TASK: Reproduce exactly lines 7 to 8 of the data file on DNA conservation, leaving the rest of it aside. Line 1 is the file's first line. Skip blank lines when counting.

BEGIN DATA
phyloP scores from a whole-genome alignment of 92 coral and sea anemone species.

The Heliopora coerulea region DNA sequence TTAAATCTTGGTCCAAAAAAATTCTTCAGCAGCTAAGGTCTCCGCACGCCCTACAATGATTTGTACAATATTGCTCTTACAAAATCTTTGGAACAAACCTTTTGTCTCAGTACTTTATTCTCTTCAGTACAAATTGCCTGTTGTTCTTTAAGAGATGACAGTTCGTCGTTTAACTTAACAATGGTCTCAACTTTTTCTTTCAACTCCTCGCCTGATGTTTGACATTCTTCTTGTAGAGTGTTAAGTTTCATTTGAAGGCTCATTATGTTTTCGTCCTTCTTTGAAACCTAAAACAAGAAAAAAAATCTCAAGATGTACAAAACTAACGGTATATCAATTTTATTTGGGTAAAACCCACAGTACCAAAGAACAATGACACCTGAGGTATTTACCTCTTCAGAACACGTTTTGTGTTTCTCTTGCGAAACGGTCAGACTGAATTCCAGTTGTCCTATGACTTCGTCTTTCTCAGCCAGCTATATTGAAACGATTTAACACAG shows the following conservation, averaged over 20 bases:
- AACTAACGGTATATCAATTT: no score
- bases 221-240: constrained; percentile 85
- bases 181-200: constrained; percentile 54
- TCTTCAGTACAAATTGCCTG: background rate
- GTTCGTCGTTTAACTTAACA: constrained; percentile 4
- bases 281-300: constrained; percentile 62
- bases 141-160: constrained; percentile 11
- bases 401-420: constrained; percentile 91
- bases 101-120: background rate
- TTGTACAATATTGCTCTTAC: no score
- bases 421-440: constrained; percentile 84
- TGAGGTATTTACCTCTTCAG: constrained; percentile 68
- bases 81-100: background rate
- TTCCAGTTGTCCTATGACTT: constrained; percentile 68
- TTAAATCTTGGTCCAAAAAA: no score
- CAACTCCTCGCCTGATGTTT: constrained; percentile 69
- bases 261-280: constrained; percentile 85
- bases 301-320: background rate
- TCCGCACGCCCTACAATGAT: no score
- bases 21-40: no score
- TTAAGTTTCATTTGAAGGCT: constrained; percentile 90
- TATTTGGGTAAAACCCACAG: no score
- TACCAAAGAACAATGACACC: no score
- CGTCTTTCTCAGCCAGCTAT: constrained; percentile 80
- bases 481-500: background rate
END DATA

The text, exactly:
- GTTCGTCGTTTAACTTAACA: constrained; percentile 4
- bases 281-300: constrained; percentile 62